Business Sustainability Initiative

Business Sustainability Initiative: Building Resilience And Adapting To Change

The Business Sustainability Initiative leads the way in a rapidly changing business landscape, championing environmentally and socially conscious business practices and designing strategies for a sustainable future.

The initiative is headed by UQ researchers who are international leaders in their fields, with a depth of knowledge spanning corporate sustainability, social impact and entrepreneurship, capital markets and tourism.

Industry and government partnerships play a key role in the Business Sustainability Initiative, with a vast array of funded projects underway engaging stakeholders of all levels from the public through to small business and large enterprises.

The projects aim to understand and advance the adaption of business ecosystems and the transformations necessary to accelerate the path to a sustainable future.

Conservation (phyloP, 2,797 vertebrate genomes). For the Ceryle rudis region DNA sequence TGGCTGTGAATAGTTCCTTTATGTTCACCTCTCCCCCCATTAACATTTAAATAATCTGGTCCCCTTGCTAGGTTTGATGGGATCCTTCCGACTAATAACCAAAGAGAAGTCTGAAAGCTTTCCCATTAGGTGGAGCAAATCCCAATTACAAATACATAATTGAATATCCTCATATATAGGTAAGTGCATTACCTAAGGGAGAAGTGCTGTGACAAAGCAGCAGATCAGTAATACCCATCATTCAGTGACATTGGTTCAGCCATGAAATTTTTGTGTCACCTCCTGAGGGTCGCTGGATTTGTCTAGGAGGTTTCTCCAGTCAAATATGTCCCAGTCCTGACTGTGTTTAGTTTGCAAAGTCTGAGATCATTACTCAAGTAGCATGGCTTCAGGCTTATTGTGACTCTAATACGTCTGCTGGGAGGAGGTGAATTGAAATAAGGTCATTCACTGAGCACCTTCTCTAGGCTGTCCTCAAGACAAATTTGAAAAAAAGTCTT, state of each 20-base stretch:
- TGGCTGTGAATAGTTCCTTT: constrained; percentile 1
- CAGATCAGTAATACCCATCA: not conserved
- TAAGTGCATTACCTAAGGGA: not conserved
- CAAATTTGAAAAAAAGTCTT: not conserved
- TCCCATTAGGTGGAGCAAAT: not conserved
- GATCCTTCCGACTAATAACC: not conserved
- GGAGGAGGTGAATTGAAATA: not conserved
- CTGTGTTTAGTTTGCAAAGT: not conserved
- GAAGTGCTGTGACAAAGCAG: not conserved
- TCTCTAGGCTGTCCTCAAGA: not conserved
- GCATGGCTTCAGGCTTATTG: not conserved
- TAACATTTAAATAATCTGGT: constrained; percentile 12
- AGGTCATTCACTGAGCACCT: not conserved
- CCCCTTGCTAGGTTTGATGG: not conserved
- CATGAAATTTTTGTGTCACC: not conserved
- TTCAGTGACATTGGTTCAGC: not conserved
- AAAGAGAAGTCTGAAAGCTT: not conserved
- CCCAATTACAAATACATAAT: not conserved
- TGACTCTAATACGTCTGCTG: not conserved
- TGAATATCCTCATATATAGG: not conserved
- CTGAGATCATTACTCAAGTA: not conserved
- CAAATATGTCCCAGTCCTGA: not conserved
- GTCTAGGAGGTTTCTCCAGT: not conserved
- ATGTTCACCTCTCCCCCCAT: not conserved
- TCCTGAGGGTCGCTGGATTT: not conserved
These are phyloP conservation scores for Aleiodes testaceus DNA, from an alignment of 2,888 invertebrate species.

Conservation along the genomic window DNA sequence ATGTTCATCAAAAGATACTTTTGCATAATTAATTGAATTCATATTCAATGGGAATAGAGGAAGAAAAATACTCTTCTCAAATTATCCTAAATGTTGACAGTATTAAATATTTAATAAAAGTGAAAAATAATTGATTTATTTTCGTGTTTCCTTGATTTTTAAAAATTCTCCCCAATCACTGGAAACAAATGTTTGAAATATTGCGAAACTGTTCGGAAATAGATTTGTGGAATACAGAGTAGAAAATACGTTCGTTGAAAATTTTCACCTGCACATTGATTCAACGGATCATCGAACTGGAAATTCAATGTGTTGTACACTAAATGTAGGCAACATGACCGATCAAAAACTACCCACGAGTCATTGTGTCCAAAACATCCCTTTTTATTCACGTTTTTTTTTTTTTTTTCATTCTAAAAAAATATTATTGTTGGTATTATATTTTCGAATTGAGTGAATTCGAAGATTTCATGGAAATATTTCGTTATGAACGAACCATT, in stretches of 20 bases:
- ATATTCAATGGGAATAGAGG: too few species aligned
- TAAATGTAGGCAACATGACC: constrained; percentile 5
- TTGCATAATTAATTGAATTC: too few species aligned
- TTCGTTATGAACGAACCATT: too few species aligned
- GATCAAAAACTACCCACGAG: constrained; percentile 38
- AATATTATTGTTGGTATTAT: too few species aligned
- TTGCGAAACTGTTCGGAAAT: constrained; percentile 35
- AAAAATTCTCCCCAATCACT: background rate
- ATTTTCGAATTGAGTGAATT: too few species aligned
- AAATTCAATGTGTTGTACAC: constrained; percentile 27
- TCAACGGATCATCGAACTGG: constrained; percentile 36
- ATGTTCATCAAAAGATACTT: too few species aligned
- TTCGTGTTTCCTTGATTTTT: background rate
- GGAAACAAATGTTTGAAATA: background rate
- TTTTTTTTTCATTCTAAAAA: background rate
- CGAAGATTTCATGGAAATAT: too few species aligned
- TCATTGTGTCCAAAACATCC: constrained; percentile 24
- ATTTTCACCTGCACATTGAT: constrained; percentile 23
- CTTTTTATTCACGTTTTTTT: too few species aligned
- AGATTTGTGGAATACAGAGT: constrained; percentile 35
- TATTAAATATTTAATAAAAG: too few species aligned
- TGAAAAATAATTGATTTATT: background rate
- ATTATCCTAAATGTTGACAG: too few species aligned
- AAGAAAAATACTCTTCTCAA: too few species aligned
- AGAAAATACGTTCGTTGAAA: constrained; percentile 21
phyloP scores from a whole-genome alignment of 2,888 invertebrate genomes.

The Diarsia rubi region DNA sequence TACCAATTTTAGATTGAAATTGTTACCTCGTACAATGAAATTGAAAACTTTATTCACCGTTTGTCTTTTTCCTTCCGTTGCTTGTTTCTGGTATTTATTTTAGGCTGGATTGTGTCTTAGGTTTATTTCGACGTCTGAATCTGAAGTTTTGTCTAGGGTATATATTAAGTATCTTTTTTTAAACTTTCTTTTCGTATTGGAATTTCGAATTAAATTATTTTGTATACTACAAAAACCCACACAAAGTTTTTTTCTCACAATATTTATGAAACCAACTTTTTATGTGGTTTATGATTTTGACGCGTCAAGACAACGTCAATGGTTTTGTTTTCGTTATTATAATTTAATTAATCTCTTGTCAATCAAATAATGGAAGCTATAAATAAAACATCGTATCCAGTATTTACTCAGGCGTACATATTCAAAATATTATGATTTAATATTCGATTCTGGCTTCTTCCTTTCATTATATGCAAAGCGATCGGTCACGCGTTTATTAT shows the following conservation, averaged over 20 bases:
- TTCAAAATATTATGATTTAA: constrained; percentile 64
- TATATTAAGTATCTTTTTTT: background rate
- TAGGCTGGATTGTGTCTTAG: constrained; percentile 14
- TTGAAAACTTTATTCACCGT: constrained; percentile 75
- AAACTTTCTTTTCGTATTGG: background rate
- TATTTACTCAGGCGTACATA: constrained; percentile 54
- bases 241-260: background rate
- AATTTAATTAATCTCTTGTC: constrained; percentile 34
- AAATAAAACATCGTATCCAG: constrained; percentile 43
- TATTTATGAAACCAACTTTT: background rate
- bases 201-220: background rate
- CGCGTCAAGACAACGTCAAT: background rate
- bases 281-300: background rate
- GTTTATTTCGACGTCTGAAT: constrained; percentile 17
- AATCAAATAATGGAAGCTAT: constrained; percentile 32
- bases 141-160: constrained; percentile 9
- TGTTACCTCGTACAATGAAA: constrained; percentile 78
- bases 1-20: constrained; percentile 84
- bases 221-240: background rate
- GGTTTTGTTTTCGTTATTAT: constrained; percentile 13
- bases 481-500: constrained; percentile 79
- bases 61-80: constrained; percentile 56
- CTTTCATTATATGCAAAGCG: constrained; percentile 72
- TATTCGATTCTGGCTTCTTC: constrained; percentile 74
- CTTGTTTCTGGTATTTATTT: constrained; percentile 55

Contact the Business Sustainability Initiative

If you would like more information or to explore opportunities with the Business Sustainability Initiative please contact: 

Jacquelyn Humphrey

 

Associate Professor Jacquelyn Humphrey
Associate Professor in Finance 
j.humphrey@business.uq.edu.au

 

 

Belinda Wade

 

Dr Belinda Wade
Lecturer in Strategy
b.wade@business.uq.edu.au

 

 

Our Experts

UQ Business School experts have a wealth of knowledge and industry experience focused on the analysis of and actionable strategies to understand and advance business and sectorial transformations for a sustainable future.

Business Sustainability Initiative
LeadersBusiness Sustainability Initiative

Academic Researchers 

Associates

Our Research

Corporate sustainability – decarbonisation, climate change and natural resources